HH:MI:SS:MMM(24H)

CONVERT(VARCHAR(12), GETDATE(), 114)

09:51:05:910

YYYY-MM-DD HH:MI:SS(24h)

CONVERT(VARCHAR(19), GETDATE(), 120)

2012-09-29 09:51:05

YYYY-MM-DD HH:MI:SS.MMM(24h)

CONVERT(VARCHAR(23), GETDATE(), 121)

2012-09-29 09:51:05.910

YYYY-MM-DDTHH:MM:SS:MMM

CONVERT(VARCHAR(23), GETDATE(), 126)

2012-09-29T09:51:05.910

DD/MM/YYYY HH:MI:SS:MMMAM

CONVERT(VARCHAR(25), GETDATE(), 131)

14/11/1433 9:51:05:910AM

Here are few more conversion functions for your reference.

Function Name

Description

Syntax

DATEFROMPARTS

Returns a DATE value for the specified year, month and day.

DATEFROMPARTS( <year>, <month>, <day> )

DATETIME2FROMPARTS

Returns a DATETIME2 value for the specified date and time and precision.

DATETIME2FROMPARTS( <year>, <month>, <day>, <hour>, <minute>, <seconds>, <fractions>, <precision> )

DATETIMEFROMPARTS

Returns a DATETIME value for the date and time.

DATETIMEFROMPARTS( <year>, <month>, <day>, <hour>, <minute>, <seconds>, <milliseconds> )

DATETIMEOFFSETFROMPARTS

Returns a DATETIMEOFFSET value for the date and time and with the offsets and precision.

DATETIMEOFFSETFROMPARTS( <year>, <month>, <day>, <hour>, <minute>, <seconds>, <fractions>, <hour_offset>, <minute_offset>, <precision> )

SMALLDATETIMEFROMPARTS

Returns a SMALLDATETIME value for the date and time.

SMALLDATETIMEFROMPARTS( <year>, <month>, <day>, <hour>, <minute> )

TIMEFROMPARTS

Returns a TIME value for the time and with the specified precision.

TIMEFROMPARTS( <hour>, <minute>, <seconds>, <fractions>, <precision> )

EOMONTH

Returns last day of the month for the date.

EOMONTH( <start_date> [, <month_to_add>] )

  1. <year> – Integer specifying a year.
  2. <month> – Integer specifying a month.
  3. <day> – Integer specifying a day.
  4. <hour> – Integer specifying hours.
  5. <minute> – Integer specifying minutes.
  6. <seconds> – Integer specifying seconds.
  7. <milliseconds> – Integer specifying milliseconds.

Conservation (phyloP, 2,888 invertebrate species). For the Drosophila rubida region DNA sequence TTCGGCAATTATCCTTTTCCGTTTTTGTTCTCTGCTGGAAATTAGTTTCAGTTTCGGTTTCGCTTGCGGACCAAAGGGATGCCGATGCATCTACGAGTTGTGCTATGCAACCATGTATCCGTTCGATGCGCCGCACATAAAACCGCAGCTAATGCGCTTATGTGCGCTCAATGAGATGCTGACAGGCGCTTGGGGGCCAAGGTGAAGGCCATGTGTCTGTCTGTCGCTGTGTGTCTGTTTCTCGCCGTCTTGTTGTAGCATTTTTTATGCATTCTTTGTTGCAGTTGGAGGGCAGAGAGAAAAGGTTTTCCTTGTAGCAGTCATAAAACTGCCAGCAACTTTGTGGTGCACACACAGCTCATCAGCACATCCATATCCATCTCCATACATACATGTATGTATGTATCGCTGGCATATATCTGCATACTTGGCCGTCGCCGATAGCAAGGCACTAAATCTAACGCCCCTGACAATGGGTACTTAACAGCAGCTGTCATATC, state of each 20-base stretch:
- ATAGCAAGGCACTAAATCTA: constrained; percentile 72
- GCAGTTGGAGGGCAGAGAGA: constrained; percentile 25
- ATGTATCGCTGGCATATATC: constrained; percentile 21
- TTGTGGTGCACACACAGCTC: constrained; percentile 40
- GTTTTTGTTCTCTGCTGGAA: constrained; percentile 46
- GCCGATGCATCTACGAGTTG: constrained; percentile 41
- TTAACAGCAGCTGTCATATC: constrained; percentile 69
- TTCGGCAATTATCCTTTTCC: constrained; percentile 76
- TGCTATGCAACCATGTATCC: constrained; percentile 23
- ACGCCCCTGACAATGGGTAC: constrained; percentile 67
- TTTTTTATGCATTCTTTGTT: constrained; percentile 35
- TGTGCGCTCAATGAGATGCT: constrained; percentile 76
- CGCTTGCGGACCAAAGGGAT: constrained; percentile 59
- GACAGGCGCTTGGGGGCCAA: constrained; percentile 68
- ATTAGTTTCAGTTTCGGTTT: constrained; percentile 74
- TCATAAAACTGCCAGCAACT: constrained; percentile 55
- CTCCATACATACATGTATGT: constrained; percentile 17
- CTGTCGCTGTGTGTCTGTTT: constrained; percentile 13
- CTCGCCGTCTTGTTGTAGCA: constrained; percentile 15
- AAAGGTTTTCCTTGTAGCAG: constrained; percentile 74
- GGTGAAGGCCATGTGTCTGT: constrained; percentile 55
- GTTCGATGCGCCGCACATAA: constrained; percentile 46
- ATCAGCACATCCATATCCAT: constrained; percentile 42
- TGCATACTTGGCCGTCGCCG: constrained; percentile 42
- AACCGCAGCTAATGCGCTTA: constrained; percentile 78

8. <fractions> – Integer specifying fractions. This parameter depends on the <precision> parameter.
  9. <hour_offset> – Integer specifying the hour portion of the time zone offset.
  10. <minute_offset> – Integer specifying the minute portion of the time zone offset.
  11. <precision> – Integer specifying the precision of the DATETIME2 value to be returned. For example, if <precision> is 7, then each fraction represents 100 nanoseconds.
  12. <start_date> – Date for which to return the last day of the month.
  13. <month_to_add> – Integer specifying the number of months to add to <start_date>.

Hope this will be a good start and reference when it comes to using date and time. Is there anything else that you have done more with Date functions? Do let us know.

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Quick Comparison on RAID Levels August 21st, 2013

Vinod Kumar

This blog post is inspired based on tons of customers I meet daily as part of my job. Many customers often ask me which RAID levels to use with SQL Server. Well, the basics and best practices vary between types of files and how the access happens using SQL Server. As a quick recap, data files needs random data access while Log files need sequential access. And then we need tempdb on the fastest drive. All these are general rules of thumb and not something written on stone.

Here is the quick recap of what I suggest based on various dimensions for each of the RAID levels.

RAID Levels

RAID-0

RAID-1

RAID-5 or

RAID-6

RAID-10

Reliability

Lowest

No fault tolerance results in data loss

Very good

Even better with duplexing

Good

Can tolerate single machine fault

Excellent

Storage Efficiency

100%

50%

>50% <100%

50%

Random Read

Excellent

Fair

Worst of the RAID Levels

Fair

Very good

Random Write

Excellent

Fair

Very good

Very good

Sequential Read

Excellent

Very Good

Comparable to a single drive

Good

Generally, better with smaller stripe sizes

Good

Sequential Write

Excellent

Very Good

Better than other RAID levels

Fair

Good

Cost

Lowest

Moderate

Relatively high cost due to redundant drives

Moderate

High

These are important considerations before we build our very own RAID levels as an Administrator. Obviously, the choice always is between RAID-5 or RAID-10. Please use the above table as a quick reference and do let me know if you found more dimensions.